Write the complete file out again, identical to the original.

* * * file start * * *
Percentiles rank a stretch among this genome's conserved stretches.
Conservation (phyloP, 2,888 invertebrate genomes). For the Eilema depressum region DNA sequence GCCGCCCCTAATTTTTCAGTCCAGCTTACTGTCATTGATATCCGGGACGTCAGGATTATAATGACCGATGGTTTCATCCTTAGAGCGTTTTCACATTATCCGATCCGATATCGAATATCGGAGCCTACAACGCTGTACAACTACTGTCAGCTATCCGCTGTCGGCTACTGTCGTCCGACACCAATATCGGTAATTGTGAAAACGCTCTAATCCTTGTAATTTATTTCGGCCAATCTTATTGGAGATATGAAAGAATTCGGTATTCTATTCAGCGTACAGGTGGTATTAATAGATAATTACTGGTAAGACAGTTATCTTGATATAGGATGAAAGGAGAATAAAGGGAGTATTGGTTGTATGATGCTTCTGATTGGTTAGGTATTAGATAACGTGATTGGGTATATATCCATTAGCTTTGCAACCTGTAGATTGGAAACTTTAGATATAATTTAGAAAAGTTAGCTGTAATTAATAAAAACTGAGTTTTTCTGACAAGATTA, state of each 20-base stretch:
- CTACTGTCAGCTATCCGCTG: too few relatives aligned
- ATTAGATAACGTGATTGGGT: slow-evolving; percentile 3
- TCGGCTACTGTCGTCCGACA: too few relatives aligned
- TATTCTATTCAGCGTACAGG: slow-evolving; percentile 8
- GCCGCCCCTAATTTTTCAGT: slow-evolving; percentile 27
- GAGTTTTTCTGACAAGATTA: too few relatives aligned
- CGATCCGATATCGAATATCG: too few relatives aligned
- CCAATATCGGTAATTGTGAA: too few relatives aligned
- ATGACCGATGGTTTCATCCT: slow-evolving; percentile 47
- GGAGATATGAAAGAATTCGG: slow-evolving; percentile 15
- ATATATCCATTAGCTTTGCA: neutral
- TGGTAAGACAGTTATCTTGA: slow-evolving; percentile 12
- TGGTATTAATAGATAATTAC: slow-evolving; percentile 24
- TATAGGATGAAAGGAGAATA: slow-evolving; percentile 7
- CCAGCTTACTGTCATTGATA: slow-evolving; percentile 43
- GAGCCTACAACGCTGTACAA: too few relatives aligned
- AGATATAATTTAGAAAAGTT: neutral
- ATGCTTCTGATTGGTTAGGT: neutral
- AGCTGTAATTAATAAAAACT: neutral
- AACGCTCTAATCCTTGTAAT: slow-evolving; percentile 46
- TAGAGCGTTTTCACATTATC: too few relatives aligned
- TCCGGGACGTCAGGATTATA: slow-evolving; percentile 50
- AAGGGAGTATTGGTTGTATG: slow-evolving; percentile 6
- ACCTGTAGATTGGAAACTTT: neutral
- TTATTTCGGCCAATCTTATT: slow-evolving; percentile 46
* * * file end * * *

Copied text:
Percentiles rank a stretch among this genome's conserved stretches.
Conservation (phyloP, 2,888 invertebrate genomes). For the Eilema depressum region DNA sequence GCCGCCCCTAATTTTTCAGTCCAGCTTACTGTCATTGATATCCGGGACGTCAGGATTATAATGACCGATGGTTTCATCCTTAGAGCGTTTTCACATTATCCGATCCGATATCGAATATCGGAGCCTACAACGCTGTACAACTACTGTCAGCTATCCGCTGTCGGCTACTGTCGTCCGACACCAATATCGGTAATTGTGAAAACGCTCTAATCCTTGTAATTTATTTCGGCCAATCTTATTGGAGATATGAAAGAATTCGGTATTCTATTCAGCGTACAGGTGGTATTAATAGATAATTACTGGTAAGACAGTTATCTTGATATAGGATGAAAGGAGAATAAAGGGAGTATTGGTTGTATGATGCTTCTGATTGGTTAGGTATTAGATAACGTGATTGGGTATATATCCATTAGCTTTGCAACCTGTAGATTGGAAACTTTAGATATAATTTAGAAAAGTTAGCTGTAATTAATAAAAACTGAGTTTTTCTGACAAGATTA, state of each 20-base stretch:
- CTACTGTCAGCTATCCGCTG: too few relatives aligned
- ATTAGATAACGTGATTGGGT: slow-evolving; percentile 3
- TCGGCTACTGTCGTCCGACA: too few relatives aligned
- TATTCTATTCAGCGTACAGG: slow-evolving; percentile 8
- GCCGCCCCTAATTTTTCAGT: slow-evolving; percentile 27
- GAGTTTTTCTGACAAGATTA: too few relatives aligned
- CGATCCGATATCGAATATCG: too few relatives aligned
- CCAATATCGGTAATTGTGAA: too few relatives aligned
- ATGACCGATGGTTTCATCCT: slow-evolving; percentile 47
- GGAGATATGAAAGAATTCGG: slow-evolving; percentile 15
- ATATATCCATTAGCTTTGCA: neutral
- TGGTAAGACAGTTATCTTGA: slow-evolving; percentile 12
- TGGTATTAATAGATAATTAC: slow-evolving; percentile 24
- TATAGGATGAAAGGAGAATA: slow-evolving; percentile 7
- CCAGCTTACTGTCATTGATA: slow-evolving; percentile 43
- GAGCCTACAACGCTGTACAA: too few relatives aligned
- AGATATAATTTAGAAAAGTT: neutral
- ATGCTTCTGATTGGTTAGGT: neutral
- AGCTGTAATTAATAAAAACT: neutral
- AACGCTCTAATCCTTGTAAT: slow-evolving; percentile 46
- TAGAGCGTTTTCACATTATC: too few relatives aligned
- TCCGGGACGTCAGGATTATA: slow-evolving; percentile 50
- AAGGGAGTATTGGTTGTATG: slow-evolving; percentile 6
- ACCTGTAGATTGGAAACTTT: neutral
- TTATTTCGGCCAATCTTATT: slow-evolving; percentile 46